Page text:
5 tips for talking to Virginia children about divorce

Posted by Wesley D. WornomJan 20, 20130 Comments

Talking to their children about divorce may be challenging for parents, but there are things they can do to help gently break the news.

According to the Centers for Disease Control and Prevention, Virginia's divorce rate as of 2011, the most recent year for which statistics were available, was 3.8 for every 1,000 people. For divorcing couples who have children, talking to their kids about their split may be challenging. While parents cannot completely eliminate the upset their children may feel when they are told about the divorce, there are things they can do to break the news as gently as possible.

Tell the kids right away

Children are sometimes more perceptive than their parents and other adults in their lives give them credit for. Thus, they may pick up that something is going on well before they are told that their parents are splitting up. Not knowing what is happening or why may lead to anxiety and upset for some children. Therefore, it is suggested that parents tell their children about their plans to divorce as soon as they are sure of them. This may alleviate the uncertainty in their lives and allows children to begin adjusting to the coming changes.

Plan what to say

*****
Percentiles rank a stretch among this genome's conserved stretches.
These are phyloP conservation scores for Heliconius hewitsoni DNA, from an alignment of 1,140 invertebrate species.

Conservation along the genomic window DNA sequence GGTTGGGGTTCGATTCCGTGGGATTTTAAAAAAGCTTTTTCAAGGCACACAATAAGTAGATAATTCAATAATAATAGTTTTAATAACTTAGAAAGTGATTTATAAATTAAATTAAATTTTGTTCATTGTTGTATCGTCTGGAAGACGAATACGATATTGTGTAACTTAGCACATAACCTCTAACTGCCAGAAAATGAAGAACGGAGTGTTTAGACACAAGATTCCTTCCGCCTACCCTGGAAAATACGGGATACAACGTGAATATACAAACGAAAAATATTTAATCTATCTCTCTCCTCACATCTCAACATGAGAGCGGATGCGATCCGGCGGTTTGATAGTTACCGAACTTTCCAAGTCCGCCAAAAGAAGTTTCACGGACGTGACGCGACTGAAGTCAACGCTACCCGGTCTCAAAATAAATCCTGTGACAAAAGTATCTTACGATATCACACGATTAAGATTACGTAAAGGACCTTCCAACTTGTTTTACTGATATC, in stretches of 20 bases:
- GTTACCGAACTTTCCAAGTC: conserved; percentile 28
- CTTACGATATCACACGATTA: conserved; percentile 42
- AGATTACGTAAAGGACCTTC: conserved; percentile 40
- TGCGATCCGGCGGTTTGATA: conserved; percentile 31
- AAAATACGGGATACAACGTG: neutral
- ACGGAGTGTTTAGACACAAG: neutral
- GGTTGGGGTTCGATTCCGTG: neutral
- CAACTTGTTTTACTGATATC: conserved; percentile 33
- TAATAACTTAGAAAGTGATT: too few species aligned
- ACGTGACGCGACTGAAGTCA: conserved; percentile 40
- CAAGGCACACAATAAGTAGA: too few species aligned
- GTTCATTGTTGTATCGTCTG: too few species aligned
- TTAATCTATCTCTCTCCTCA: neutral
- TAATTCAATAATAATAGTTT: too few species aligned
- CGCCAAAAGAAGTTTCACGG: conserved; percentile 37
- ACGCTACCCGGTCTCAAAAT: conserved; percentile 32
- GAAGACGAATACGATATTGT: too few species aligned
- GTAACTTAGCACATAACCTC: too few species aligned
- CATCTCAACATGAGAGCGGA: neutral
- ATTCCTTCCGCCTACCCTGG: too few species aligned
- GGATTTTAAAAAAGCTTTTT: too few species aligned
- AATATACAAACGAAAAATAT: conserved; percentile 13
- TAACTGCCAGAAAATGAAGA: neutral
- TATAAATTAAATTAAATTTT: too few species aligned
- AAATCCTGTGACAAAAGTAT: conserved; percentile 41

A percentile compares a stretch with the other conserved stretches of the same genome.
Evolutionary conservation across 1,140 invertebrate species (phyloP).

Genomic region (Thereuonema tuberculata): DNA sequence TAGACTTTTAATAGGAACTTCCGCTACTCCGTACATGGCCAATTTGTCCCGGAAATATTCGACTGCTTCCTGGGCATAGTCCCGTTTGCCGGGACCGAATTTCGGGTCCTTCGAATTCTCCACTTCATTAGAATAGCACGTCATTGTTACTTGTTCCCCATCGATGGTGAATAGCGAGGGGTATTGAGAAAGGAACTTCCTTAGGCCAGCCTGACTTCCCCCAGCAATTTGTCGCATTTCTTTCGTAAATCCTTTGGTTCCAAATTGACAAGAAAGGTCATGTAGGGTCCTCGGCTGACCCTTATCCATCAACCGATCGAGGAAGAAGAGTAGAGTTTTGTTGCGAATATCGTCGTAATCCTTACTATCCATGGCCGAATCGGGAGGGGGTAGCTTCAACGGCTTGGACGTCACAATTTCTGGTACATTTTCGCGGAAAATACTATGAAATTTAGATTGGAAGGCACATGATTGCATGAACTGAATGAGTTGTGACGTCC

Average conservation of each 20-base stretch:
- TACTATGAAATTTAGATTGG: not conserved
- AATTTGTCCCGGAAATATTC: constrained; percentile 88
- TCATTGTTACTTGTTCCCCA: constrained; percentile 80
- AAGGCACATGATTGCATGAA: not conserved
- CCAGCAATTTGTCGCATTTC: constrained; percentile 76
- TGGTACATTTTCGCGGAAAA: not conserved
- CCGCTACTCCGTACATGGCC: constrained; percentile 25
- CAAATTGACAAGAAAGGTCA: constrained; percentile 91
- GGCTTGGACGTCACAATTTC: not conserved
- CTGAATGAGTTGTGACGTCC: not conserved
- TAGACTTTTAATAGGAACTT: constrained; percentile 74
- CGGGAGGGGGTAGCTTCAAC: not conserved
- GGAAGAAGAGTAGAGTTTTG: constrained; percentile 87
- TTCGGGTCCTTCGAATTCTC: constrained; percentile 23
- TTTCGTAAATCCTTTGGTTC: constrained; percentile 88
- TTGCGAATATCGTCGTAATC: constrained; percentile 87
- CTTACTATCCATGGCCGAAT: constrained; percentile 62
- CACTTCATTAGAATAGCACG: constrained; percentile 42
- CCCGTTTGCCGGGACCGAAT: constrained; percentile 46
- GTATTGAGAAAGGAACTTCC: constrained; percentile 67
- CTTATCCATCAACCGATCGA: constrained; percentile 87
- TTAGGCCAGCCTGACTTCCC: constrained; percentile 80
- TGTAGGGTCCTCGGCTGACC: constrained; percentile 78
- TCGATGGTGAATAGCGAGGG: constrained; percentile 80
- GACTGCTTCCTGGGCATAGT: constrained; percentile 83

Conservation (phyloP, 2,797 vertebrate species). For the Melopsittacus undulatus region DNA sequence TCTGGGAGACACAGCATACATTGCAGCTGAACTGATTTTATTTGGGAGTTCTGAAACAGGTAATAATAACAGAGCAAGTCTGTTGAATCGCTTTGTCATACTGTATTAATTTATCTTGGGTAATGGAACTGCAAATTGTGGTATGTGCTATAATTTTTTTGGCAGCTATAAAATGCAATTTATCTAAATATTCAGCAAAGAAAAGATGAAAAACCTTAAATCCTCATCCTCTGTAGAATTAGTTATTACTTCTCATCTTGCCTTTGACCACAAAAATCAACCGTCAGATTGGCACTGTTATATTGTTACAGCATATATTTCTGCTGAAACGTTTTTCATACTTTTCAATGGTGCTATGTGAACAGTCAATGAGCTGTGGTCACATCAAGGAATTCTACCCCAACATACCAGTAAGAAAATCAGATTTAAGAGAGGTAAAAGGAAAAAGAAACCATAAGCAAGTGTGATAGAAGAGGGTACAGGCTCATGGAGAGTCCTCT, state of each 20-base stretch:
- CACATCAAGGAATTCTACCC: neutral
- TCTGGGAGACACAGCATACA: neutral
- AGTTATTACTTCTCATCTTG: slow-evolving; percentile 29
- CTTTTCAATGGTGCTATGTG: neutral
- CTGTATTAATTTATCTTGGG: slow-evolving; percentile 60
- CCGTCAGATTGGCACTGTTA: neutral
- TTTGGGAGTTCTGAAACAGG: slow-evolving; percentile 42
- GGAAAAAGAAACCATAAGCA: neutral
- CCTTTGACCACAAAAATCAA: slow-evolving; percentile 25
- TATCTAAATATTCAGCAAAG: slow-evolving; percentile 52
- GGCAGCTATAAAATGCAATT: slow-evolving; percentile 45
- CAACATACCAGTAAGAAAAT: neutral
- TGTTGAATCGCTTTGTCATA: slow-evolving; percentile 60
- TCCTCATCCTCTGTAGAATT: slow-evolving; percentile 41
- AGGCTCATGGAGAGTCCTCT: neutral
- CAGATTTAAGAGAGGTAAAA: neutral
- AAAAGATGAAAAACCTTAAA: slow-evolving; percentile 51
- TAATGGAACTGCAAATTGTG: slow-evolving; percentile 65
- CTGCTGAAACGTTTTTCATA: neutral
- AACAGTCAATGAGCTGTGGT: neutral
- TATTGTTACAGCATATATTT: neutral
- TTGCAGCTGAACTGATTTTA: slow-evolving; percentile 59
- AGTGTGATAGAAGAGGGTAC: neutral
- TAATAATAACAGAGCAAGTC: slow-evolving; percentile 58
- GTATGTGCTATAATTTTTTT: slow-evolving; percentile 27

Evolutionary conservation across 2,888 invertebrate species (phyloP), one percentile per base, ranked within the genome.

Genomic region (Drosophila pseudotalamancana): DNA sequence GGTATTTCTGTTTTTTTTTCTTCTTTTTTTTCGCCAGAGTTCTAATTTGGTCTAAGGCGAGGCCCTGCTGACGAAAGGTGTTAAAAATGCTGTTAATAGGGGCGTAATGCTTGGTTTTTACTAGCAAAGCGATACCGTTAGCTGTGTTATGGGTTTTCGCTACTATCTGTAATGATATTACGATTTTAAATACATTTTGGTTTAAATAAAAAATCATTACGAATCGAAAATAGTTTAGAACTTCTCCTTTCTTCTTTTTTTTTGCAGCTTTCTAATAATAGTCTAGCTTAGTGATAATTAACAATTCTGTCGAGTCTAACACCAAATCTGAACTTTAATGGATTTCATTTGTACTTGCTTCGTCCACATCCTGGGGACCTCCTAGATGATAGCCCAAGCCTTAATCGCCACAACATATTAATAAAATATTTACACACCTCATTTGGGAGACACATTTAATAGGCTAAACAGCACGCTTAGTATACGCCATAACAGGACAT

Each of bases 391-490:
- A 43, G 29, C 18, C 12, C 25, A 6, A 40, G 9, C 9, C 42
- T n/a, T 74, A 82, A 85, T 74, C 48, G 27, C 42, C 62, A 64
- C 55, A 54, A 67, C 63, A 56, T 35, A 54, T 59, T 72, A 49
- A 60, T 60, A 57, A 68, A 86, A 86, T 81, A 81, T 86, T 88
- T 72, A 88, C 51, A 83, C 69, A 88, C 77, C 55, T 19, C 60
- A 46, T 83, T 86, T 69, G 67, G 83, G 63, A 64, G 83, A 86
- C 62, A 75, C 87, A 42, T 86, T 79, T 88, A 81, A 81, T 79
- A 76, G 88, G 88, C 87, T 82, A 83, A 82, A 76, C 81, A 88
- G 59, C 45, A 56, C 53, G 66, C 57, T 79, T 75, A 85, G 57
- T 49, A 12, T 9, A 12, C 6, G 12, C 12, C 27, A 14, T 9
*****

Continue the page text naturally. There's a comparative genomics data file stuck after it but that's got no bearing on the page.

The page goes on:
Due to the emotions that are often at play at the end of a marriage, parents may not want to think about how they will break the news to their children. However, this conversation is not one that parents should improvise. Rather, it is advisable that they plan what they are going to say ahead of time. Entering into a discussion about their plans to divorce may help parents keep the focus on what is important and offer reassurances to their children.

Talk as a family

When breaking the news to their children about a divorce, it is generally recommended that people talk as a family. Having both parents there together may be encouraging for their children and help show them that they will both still be involved in their lives. By telling all of their kids about their plans to divorce at the same time, parents may avoid placing a heavy burden on the children they tell and making the kids they do not tell feel that they cannot handle things.

Set differences aside

Leading up to, during and after a divorce, it is common for couples to be at odds with one another. However, when it comes time to tell their children they are getting divorced, it is important for parents to set their differences aside. According to Scientific American, research has shown that children may have issues adjusting to this type of major life change if they are exposed to parental conflict during and after the divorce. Therefore, parents should strive to keep the focus on their children and to keep them out of the fight.

Allow children to react

Like adults who are going through a split, the children of divorcing parents will also have feelings about the separation. While it may be difficult for them to hear or upsetting to them, it is suggested that parents allow their children to react to the news. Further, they should do their best to reassure them that it is okay to have the feelings they are having.

Consult with an attorney

When Northern Virginia divorces are drawn out, it may lead to prolonged conflict and upset. Thus, it may be helpful for parents who have made the decision to split to work with an attorney. A lawyer may negotiate on their behalf and help them to efficiently and effectively resolve their issues so they and their children can begin the process of adjusting and moving on.